Platform for Dialogue

Sudev Sheth

Sudev Sheth

Job Title

Harvard-Newcomen Fellow in Business History, 2018-19
Although I arrived as a historian of early modern South Asia, HBS catalyzed a process of broadening me into a scholar of comparative societies and the history of global capitalism.

My year at Harvard Business School as the Newcomen Fellow in Business History was transformative for my research, teaching, and outlook on scholarship for the twenty-first century. The fellowship not only provided me with unparalleled resources, but also gave me a platform to dialogue with faculty across specializations and to build relationships with inspiring MBA students from all over the world. While the School’s fostering of big ideas challenged me to learn and develop new vocabularies, the vibrant community of scholars affiliated with the Business History Initiative provided valuable critiques that elevated my work in a number of ways. Although I arrived as a historian of early modern South Asia, HBS catalyzed a process of broadening me into a scholar of comparative societies and the history of global capitalism.

One of the most rewarding experiences as a Newcomen Fellow was co-teaching with several faculty. With Geoffrey Jones, I participated in the provocative and lively MBA course Entrepreneurship & Global Capitalism. This course explored the making of the modern world through rich histories of entrepreneurship. As I witnessed students passionately debating French fashion, American and Indian cinema, Middle Eastern oil, Chilean minerals, Japanese and Greek shipping, and much more, to synthesize historical drivers of global change, I became convinced by the power of true Socratic teaching as distilled in the classic HBS case method. Equipped with this powerful pedagogy and invaluable knowhow, I very much look forward to incorporating aspects of case method teaching in my classes going forward.

I also had the unique privilege of co-teaching a Harvard-wide comparative history seminar composed of MBA and PhD students on the Great Divergence debate. Working with specialists of China, Southeast Asia, Europe, the Middle East, and the United States, I learned that a truly comparative approach to understanding social change requires the coming together of faculty expertise in planned and sustained ways. HBS has shown me that such collaboration across ranks and schools to build creative curriculum is possible and desirable given the immense benefits it brings to debate and discussion in the classroom.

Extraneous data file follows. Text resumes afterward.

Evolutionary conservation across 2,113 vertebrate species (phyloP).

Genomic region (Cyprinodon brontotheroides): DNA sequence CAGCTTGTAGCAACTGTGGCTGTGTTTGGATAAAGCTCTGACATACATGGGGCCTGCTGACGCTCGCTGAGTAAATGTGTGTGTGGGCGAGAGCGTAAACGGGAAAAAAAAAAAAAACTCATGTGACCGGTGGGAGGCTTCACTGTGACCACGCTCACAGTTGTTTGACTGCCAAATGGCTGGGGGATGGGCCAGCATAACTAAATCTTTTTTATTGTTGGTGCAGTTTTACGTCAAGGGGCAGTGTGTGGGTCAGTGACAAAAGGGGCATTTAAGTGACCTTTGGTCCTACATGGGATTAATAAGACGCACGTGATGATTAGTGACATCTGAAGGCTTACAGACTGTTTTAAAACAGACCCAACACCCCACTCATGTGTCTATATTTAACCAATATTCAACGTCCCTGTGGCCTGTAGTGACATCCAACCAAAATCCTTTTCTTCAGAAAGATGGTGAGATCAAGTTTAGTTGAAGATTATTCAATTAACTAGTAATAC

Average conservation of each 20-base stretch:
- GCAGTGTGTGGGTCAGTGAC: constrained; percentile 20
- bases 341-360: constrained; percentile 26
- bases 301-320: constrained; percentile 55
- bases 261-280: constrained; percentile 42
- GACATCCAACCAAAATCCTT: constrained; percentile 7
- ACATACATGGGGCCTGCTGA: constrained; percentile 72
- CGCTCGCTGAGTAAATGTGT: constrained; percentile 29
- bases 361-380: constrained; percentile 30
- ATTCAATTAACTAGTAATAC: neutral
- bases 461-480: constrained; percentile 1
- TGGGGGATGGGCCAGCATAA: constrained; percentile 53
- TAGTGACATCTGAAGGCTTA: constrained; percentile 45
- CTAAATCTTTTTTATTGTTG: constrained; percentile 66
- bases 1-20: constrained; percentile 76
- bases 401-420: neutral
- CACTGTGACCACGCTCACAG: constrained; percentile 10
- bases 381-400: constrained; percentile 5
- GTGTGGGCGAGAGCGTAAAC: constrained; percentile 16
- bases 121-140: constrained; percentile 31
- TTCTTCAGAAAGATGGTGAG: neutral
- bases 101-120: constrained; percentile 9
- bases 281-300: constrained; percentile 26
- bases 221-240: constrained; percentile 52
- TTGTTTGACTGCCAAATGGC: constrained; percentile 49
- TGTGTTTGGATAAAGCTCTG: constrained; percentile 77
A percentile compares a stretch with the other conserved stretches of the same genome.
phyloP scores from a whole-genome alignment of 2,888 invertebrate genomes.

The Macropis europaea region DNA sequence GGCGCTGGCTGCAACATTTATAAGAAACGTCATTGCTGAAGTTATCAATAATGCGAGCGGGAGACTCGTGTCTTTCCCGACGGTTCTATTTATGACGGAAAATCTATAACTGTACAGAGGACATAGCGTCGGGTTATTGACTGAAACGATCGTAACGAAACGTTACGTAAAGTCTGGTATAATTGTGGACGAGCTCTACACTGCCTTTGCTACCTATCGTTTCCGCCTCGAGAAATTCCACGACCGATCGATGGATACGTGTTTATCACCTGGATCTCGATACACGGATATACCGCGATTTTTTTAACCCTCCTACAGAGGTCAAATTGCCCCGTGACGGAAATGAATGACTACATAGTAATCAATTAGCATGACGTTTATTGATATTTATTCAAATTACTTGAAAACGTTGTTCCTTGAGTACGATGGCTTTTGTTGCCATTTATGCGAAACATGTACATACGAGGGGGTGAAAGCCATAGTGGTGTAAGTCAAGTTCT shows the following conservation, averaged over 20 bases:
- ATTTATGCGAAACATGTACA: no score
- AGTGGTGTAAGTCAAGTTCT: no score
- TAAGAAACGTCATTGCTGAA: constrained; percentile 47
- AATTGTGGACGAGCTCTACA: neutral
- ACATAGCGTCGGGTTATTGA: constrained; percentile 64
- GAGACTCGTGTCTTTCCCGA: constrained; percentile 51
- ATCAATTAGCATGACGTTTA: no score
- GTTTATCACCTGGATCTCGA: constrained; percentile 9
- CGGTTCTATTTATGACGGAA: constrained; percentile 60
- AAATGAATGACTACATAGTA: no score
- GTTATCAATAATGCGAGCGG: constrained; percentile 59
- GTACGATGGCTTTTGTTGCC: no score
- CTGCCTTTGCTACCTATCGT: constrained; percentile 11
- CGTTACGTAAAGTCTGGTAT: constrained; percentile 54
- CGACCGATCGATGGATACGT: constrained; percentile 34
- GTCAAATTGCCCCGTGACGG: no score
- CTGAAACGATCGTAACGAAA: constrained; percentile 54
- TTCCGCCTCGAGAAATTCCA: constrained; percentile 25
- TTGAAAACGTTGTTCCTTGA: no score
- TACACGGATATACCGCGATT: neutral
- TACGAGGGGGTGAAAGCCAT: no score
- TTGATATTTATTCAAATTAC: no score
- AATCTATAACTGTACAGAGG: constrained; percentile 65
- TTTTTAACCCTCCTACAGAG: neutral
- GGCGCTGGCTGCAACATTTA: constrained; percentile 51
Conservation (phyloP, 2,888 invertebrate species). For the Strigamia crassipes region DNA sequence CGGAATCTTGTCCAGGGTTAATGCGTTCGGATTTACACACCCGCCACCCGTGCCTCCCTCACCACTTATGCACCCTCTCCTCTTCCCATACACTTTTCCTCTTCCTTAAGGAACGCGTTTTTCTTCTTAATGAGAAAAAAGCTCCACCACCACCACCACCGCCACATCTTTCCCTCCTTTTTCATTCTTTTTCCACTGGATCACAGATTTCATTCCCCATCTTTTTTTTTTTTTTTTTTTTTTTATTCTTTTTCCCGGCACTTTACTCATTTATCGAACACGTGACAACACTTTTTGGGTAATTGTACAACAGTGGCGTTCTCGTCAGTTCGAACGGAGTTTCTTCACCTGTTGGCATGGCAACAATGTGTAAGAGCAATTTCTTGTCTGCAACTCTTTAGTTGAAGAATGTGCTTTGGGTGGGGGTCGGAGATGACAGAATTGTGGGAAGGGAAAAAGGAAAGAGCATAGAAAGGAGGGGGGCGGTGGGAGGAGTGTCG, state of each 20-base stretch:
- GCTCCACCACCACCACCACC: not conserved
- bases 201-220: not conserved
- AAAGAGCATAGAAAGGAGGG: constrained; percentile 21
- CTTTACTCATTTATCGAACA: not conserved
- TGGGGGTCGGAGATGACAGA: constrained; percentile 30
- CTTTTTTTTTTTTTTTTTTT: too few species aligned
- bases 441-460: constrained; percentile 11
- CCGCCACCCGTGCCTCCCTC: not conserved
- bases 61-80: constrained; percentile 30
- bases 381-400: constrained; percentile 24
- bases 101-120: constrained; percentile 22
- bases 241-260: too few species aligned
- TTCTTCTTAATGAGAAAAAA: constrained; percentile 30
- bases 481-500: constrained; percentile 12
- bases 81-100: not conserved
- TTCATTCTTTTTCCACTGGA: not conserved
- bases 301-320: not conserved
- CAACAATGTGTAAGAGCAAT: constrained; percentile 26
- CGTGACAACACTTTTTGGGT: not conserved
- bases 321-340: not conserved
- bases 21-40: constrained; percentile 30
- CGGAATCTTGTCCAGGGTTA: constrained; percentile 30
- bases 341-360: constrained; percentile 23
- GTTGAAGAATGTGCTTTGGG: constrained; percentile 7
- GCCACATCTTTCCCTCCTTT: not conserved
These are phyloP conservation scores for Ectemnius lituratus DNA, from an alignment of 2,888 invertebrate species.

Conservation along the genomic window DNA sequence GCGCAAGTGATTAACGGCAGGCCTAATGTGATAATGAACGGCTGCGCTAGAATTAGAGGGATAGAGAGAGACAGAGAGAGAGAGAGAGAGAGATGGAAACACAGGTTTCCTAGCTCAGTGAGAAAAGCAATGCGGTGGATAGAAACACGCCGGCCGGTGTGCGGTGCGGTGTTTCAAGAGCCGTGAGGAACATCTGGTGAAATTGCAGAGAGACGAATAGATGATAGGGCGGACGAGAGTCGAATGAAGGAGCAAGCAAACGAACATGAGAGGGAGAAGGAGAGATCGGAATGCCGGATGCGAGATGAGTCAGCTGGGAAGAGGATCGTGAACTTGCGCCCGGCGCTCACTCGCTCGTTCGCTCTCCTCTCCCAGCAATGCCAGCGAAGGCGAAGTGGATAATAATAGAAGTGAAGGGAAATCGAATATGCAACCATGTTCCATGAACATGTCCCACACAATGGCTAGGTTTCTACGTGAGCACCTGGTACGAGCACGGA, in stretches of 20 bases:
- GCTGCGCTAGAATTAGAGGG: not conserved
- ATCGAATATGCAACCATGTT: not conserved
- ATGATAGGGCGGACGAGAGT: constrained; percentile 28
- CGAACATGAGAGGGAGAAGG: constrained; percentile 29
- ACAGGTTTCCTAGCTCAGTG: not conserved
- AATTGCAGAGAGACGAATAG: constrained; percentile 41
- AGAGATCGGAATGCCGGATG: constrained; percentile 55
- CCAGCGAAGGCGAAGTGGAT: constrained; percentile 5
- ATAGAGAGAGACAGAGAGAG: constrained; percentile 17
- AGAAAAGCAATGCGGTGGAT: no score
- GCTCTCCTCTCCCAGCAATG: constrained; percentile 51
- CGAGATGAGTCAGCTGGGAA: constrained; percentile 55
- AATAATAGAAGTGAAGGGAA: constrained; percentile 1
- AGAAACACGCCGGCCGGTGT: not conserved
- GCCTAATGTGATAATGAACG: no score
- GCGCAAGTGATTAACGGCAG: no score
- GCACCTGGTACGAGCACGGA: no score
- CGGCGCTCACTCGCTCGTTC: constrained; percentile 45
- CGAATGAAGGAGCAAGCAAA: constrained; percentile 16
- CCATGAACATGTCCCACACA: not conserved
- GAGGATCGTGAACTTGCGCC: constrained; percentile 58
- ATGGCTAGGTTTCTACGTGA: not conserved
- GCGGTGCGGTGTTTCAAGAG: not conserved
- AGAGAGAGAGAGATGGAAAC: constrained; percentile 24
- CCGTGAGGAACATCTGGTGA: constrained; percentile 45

As a historian, discovering new archival materials is no doubt exhilarating. And while I did much of this at the iconic Baker Library, I also had the privilege of generating new primary source materials for generations to come as part of the Creating Emerging Markets oral history project. I cherish the one of a kind opportunity I had to travel to India to conduct an interview with a leading CEO in textiles and fashion for this project. The in-depth video and complete transcript will not only serve my own research on Indian business families, but will also aid innumerable scholars studying the unique challenges and opportunities facing emerging markets around the world.

Towards the end of my fellowship and with the unstinting support of the Business History Initiative, I was also able to bring together a diverse group of scholars in the fields of history, economics, and management to explore the unconventional as it relates to researching entrepreneurship and business. This conference focused on new sources and techniques for studying markets past and present, and infused new energy and methodological perspective into my own thinking about business and historical change across the globe.

The most lasting impact of the Harvard-Newcomen Fellowship and the HBS experience was its reorienting of my scholarly trajectory. Having learned firsthand the benefits of combining insights from the social sciences and humanities with questions raised more explicitly by management studies, I am confident that my research and teaching will thrive as I continue to work at the intersection of history and business in the years to come.